A peculiar spectacle in Second Chamber today. Harry van Bommel (Socialist Party; picture) took the current cabinet to task over its decision to withhold countersign to any initiative law ordering a referendum on the Turnip.

Harry van Bommel is the (unlikely) hero submitting a proposal for such an initiative, which he formally did today in a rather less then well attended plenary session of Second Chamber. During the debate he produced a copy of the 'list of decisions' from the council of ministers (the formal weekly cabinet sit together) of Friday September 21, which corroborates the report by the Volkskrant (NL) reported earlier.

Since the List of Decisions is officially a state secret (why is that, btw?) PM Balkenende found himself in the peculiar position of not being able to defend himself. Not that such a defence would have helped him, because the document produced by van Bommel spells it out in fine detail (NL):
The members of the council shall not lend their support to endorsement of any initiative proposal for a law to hold a referendum on the outcome of the Intergovernmental Conference for the revision of the treaty about the EU and the treaty for the establishment of the European Union as attached to the conclusions of the European Council of 21-23 July 2007.
As GeenStijl (NL) points out, legally van Bommel is guilty of divulging secret information. Yet, before anyone accuses van Bommel of treason, consider which is the greater evil: Selling out ones country to a non-democratic, potentially totalitarian trans-national cabal, or exposing it, even if one needs to resort to divulging state secrets?

The fact that this government is willing to completely bypass parliamentarian accountability in such a brazen manner on this issue should give anyone pause. Evidently the Turnip is not only in need of the big lie to be acceptable. It also needs strong-arming the supposedly democratic process which is now recruited to sign away the sovereignty of the Netherlands. Who'd have thought this would be the state of affairs in contemporary Netherlands even as little as two years ago?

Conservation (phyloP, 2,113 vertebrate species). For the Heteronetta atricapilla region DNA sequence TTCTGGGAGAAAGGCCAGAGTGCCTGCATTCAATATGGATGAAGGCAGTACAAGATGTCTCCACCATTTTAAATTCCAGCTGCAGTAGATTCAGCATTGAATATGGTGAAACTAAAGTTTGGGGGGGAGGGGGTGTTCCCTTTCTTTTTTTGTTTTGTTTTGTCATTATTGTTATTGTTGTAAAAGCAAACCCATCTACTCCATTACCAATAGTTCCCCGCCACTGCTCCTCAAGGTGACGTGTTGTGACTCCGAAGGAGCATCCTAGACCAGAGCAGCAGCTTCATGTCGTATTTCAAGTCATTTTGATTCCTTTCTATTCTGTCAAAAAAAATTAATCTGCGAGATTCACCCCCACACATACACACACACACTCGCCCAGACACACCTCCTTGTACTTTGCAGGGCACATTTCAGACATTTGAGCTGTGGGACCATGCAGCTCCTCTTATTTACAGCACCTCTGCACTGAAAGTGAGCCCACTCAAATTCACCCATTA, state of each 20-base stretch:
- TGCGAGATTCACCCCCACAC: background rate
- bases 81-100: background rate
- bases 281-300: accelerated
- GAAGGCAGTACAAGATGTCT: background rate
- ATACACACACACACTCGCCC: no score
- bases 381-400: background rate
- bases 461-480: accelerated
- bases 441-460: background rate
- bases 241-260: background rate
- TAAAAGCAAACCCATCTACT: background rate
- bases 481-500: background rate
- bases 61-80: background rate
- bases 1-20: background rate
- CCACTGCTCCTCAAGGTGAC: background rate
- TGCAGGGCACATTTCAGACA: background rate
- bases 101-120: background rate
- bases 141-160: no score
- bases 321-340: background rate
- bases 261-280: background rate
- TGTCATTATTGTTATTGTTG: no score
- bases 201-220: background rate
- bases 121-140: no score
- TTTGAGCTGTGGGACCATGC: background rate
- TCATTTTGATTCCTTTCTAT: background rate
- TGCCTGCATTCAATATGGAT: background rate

This document does, of course, explain the PvdA's (not quite unexpected) reversal of the promises made in their manifesto. A reversal that made a majority for a proposed referendum a non-starter. After all, why risk a crisis for a losing proposition? However, now that things are out in the open we are presented with an entirely new situation. Whether this will change anything will depend on the reaction of the grey huddled masses: Are they jaded enough to let this cabinet get away with the con of the century, or are they finally waking up to the fact that they are taken for a momentous ride and do something about it?

[UPADTE001] For those that are interested the minutes of this plenary session (NL) are up on page II of KV.

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